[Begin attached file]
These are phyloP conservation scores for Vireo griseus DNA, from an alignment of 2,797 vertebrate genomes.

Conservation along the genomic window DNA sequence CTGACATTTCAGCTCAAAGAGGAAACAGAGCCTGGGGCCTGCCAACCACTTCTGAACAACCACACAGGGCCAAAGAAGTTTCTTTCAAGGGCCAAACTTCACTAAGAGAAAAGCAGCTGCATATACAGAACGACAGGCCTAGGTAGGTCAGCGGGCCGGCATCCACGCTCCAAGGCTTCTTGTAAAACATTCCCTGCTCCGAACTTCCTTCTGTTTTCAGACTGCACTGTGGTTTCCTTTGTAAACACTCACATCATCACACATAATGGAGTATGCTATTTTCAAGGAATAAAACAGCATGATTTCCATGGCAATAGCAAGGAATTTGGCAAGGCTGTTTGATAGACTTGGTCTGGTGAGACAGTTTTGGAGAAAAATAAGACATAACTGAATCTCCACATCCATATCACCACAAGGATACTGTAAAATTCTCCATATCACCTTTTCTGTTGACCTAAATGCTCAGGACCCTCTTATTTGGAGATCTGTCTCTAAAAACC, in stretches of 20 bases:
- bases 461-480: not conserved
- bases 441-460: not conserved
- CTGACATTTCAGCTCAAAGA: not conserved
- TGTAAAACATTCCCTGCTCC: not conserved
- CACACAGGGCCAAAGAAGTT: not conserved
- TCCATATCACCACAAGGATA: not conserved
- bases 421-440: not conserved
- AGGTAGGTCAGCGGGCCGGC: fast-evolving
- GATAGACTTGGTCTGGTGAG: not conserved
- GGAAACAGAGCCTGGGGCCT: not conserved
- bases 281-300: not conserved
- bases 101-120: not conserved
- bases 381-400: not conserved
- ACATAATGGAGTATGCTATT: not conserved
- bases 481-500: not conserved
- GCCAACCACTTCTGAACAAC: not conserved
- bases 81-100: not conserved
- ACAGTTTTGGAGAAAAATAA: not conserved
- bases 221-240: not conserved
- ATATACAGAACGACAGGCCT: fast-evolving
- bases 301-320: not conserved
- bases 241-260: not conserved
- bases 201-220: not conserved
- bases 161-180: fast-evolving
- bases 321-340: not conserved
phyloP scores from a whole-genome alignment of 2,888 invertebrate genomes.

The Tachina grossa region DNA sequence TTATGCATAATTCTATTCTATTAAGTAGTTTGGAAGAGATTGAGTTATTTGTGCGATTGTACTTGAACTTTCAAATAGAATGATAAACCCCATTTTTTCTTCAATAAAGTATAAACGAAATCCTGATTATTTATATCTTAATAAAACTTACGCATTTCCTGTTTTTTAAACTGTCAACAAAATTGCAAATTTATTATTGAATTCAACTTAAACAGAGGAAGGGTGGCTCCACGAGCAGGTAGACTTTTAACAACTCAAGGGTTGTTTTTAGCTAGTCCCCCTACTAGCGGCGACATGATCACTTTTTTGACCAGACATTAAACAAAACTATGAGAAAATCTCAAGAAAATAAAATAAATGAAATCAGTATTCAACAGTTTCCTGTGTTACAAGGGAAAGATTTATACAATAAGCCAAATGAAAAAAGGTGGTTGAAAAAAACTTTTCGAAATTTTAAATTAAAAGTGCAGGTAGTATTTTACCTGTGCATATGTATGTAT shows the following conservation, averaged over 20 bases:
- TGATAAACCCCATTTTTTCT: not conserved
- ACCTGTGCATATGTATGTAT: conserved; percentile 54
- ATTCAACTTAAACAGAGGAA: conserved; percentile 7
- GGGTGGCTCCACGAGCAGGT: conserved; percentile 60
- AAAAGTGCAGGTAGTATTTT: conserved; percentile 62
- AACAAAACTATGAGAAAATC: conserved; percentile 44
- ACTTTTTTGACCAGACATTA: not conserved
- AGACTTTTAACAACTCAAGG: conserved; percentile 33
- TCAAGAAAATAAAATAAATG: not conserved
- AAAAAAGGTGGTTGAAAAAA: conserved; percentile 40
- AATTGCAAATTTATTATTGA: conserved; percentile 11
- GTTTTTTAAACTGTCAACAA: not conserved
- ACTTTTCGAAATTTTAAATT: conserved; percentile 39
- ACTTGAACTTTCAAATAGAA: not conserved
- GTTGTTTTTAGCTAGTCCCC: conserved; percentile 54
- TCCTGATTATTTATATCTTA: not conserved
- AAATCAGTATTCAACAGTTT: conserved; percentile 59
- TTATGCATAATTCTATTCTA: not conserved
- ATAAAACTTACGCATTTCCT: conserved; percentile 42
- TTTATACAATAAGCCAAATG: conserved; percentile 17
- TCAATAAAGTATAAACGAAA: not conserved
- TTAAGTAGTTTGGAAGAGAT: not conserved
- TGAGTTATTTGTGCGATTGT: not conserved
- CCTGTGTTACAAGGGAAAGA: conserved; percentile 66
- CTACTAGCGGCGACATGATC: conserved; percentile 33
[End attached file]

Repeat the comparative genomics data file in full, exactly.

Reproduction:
These are phyloP conservation scores for Vireo griseus DNA, from an alignment of 2,797 vertebrate genomes.

Conservation along the genomic window DNA sequence CTGACATTTCAGCTCAAAGAGGAAACAGAGCCTGGGGCCTGCCAACCACTTCTGAACAACCACACAGGGCCAAAGAAGTTTCTTTCAAGGGCCAAACTTCACTAAGAGAAAAGCAGCTGCATATACAGAACGACAGGCCTAGGTAGGTCAGCGGGCCGGCATCCACGCTCCAAGGCTTCTTGTAAAACATTCCCTGCTCCGAACTTCCTTCTGTTTTCAGACTGCACTGTGGTTTCCTTTGTAAACACTCACATCATCACACATAATGGAGTATGCTATTTTCAAGGAATAAAACAGCATGATTTCCATGGCAATAGCAAGGAATTTGGCAAGGCTGTTTGATAGACTTGGTCTGGTGAGACAGTTTTGGAGAAAAATAAGACATAACTGAATCTCCACATCCATATCACCACAAGGATACTGTAAAATTCTCCATATCACCTTTTCTGTTGACCTAAATGCTCAGGACCCTCTTATTTGGAGATCTGTCTCTAAAAACC, in stretches of 20 bases:
- bases 461-480: not conserved
- bases 441-460: not conserved
- CTGACATTTCAGCTCAAAGA: not conserved
- TGTAAAACATTCCCTGCTCC: not conserved
- CACACAGGGCCAAAGAAGTT: not conserved
- TCCATATCACCACAAGGATA: not conserved
- bases 421-440: not conserved
- AGGTAGGTCAGCGGGCCGGC: fast-evolving
- GATAGACTTGGTCTGGTGAG: not conserved
- GGAAACAGAGCCTGGGGCCT: not conserved
- bases 281-300: not conserved
- bases 101-120: not conserved
- bases 381-400: not conserved
- ACATAATGGAGTATGCTATT: not conserved
- bases 481-500: not conserved
- GCCAACCACTTCTGAACAAC: not conserved
- bases 81-100: not conserved
- ACAGTTTTGGAGAAAAATAA: not conserved
- bases 221-240: not conserved
- ATATACAGAACGACAGGCCT: fast-evolving
- bases 301-320: not conserved
- bases 241-260: not conserved
- bases 201-220: not conserved
- bases 161-180: fast-evolving
- bases 321-340: not conserved
phyloP scores from a whole-genome alignment of 2,888 invertebrate genomes.

The Tachina grossa region DNA sequence TTATGCATAATTCTATTCTATTAAGTAGTTTGGAAGAGATTGAGTTATTTGTGCGATTGTACTTGAACTTTCAAATAGAATGATAAACCCCATTTTTTCTTCAATAAAGTATAAACGAAATCCTGATTATTTATATCTTAATAAAACTTACGCATTTCCTGTTTTTTAAACTGTCAACAAAATTGCAAATTTATTATTGAATTCAACTTAAACAGAGGAAGGGTGGCTCCACGAGCAGGTAGACTTTTAACAACTCAAGGGTTGTTTTTAGCTAGTCCCCCTACTAGCGGCGACATGATCACTTTTTTGACCAGACATTAAACAAAACTATGAGAAAATCTCAAGAAAATAAAATAAATGAAATCAGTATTCAACAGTTTCCTGTGTTACAAGGGAAAGATTTATACAATAAGCCAAATGAAAAAAGGTGGTTGAAAAAAACTTTTCGAAATTTTAAATTAAAAGTGCAGGTAGTATTTTACCTGTGCATATGTATGTAT shows the following conservation, averaged over 20 bases:
- TGATAAACCCCATTTTTTCT: not conserved
- ACCTGTGCATATGTATGTAT: conserved; percentile 54
- ATTCAACTTAAACAGAGGAA: conserved; percentile 7
- GGGTGGCTCCACGAGCAGGT: conserved; percentile 60
- AAAAGTGCAGGTAGTATTTT: conserved; percentile 62
- AACAAAACTATGAGAAAATC: conserved; percentile 44
- ACTTTTTTGACCAGACATTA: not conserved
- AGACTTTTAACAACTCAAGG: conserved; percentile 33
- TCAAGAAAATAAAATAAATG: not conserved
- AAAAAAGGTGGTTGAAAAAA: conserved; percentile 40
- AATTGCAAATTTATTATTGA: conserved; percentile 11
- GTTTTTTAAACTGTCAACAA: not conserved
- ACTTTTCGAAATTTTAAATT: conserved; percentile 39
- ACTTGAACTTTCAAATAGAA: not conserved
- GTTGTTTTTAGCTAGTCCCC: conserved; percentile 54
- TCCTGATTATTTATATCTTA: not conserved
- AAATCAGTATTCAACAGTTT: conserved; percentile 59
- TTATGCATAATTCTATTCTA: not conserved
- ATAAAACTTACGCATTTCCT: conserved; percentile 42
- TTTATACAATAAGCCAAATG: conserved; percentile 17
- TCAATAAAGTATAAACGAAA: not conserved
- TTAAGTAGTTTGGAAGAGAT: not conserved
- TGAGTTATTTGTGCGATTGT: not conserved
- CCTGTGTTACAAGGGAAAGA: conserved; percentile 66
- CTACTAGCGGCGACATGATC: conserved; percentile 33